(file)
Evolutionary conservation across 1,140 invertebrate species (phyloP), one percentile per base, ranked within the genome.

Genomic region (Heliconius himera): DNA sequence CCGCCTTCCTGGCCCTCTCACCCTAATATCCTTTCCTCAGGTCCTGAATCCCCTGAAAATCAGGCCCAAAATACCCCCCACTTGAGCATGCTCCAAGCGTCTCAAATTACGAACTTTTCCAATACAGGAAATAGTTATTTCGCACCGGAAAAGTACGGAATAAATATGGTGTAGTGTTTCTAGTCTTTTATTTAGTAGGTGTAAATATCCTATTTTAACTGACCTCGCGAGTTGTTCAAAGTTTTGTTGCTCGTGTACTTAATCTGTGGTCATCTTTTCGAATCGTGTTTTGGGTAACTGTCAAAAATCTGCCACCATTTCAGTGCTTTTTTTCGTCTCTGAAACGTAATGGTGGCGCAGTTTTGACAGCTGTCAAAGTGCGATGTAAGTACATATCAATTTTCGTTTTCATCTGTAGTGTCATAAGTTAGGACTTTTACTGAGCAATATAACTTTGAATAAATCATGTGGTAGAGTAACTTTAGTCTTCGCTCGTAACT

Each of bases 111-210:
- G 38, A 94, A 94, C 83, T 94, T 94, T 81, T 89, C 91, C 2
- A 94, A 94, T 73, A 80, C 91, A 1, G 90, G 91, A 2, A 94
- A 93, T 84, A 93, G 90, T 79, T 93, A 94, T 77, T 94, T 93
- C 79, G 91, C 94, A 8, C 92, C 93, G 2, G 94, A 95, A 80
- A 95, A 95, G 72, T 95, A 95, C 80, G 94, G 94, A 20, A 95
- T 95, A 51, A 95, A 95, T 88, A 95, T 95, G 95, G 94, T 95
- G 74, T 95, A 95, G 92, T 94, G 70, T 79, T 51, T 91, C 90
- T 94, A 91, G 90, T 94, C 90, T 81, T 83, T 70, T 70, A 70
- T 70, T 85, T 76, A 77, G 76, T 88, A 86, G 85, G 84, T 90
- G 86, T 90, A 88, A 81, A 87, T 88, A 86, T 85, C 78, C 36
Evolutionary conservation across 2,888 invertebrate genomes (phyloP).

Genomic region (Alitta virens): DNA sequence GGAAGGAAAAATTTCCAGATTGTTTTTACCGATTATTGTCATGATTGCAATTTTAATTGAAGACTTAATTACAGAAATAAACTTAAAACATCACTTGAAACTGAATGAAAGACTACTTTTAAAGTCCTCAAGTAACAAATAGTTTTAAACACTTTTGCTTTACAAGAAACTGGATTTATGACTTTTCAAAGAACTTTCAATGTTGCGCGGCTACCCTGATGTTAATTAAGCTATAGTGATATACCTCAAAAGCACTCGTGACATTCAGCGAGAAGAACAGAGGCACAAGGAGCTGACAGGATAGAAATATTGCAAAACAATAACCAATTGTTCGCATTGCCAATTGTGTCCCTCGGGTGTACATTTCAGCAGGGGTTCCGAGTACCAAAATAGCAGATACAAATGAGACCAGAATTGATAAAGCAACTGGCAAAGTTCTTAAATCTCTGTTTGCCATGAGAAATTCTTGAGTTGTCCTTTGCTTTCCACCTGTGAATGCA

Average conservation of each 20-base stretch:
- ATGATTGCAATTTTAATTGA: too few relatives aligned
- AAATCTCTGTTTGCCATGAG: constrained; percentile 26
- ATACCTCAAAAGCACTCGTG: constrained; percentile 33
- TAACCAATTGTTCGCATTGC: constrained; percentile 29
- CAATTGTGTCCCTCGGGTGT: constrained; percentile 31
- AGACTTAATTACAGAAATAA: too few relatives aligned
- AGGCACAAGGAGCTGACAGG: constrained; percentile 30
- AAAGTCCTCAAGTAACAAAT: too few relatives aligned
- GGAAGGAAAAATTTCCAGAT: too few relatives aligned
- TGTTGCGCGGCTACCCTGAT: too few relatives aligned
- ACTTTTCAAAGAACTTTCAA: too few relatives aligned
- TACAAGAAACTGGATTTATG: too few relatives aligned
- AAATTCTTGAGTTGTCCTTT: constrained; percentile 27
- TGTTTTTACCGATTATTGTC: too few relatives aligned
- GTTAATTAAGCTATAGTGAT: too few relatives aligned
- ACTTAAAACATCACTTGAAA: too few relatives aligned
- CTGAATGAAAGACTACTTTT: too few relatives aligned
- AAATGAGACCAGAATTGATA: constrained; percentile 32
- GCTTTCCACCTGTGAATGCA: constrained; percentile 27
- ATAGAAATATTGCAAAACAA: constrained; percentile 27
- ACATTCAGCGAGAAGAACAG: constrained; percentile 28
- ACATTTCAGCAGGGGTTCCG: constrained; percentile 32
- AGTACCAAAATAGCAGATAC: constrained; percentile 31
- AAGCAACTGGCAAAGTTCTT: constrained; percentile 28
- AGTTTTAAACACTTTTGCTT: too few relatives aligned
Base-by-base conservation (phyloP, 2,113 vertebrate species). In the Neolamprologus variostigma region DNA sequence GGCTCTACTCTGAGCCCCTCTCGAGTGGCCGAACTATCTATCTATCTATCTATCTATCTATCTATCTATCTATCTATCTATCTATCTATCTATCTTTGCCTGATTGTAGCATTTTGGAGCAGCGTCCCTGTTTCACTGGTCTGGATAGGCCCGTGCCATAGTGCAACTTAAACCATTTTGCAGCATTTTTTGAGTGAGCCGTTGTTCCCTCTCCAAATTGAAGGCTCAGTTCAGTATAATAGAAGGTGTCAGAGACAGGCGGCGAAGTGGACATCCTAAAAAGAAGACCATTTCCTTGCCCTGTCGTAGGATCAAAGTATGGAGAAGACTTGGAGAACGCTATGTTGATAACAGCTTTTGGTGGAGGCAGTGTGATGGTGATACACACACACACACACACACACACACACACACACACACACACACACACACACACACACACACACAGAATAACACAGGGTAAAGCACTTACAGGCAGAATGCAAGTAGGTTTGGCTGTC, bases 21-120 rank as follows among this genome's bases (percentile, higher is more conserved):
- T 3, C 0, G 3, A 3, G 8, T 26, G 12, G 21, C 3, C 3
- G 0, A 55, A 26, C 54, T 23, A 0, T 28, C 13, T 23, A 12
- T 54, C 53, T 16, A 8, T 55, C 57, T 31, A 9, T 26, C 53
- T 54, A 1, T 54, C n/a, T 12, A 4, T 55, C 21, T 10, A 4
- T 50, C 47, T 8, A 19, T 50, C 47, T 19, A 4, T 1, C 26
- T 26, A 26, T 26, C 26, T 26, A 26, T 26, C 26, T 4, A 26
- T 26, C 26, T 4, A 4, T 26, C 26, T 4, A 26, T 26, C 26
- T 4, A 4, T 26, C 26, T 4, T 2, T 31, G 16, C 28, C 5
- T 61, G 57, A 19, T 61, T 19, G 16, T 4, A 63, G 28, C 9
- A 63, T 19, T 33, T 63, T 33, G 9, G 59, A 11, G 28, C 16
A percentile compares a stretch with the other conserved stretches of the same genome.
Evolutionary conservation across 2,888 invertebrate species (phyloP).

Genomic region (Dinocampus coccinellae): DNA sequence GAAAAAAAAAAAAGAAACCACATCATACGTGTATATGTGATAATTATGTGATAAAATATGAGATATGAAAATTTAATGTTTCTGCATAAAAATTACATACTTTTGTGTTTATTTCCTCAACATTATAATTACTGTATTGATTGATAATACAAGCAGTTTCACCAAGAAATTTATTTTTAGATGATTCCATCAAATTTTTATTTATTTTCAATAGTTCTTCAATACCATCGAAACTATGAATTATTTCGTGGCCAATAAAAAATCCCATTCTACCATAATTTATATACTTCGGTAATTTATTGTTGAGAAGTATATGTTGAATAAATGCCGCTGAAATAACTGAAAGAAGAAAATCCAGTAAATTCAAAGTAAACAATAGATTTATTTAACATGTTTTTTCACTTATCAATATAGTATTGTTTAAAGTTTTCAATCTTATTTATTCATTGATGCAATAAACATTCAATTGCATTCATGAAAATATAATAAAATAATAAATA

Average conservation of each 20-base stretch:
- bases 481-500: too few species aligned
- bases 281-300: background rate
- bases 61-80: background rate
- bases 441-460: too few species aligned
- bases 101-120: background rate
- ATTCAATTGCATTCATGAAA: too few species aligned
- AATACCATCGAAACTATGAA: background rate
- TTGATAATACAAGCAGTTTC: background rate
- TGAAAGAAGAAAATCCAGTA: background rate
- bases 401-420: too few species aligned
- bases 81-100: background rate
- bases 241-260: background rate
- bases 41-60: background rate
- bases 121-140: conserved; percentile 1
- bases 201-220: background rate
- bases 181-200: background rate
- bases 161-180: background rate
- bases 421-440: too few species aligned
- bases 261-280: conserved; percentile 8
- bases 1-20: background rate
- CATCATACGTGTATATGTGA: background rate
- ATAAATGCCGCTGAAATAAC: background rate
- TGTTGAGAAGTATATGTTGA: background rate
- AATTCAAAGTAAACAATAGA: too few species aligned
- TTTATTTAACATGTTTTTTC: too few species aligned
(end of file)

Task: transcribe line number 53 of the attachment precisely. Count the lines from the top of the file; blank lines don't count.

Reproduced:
A percentile compares a stretch with the other conserved stretches of the same genome.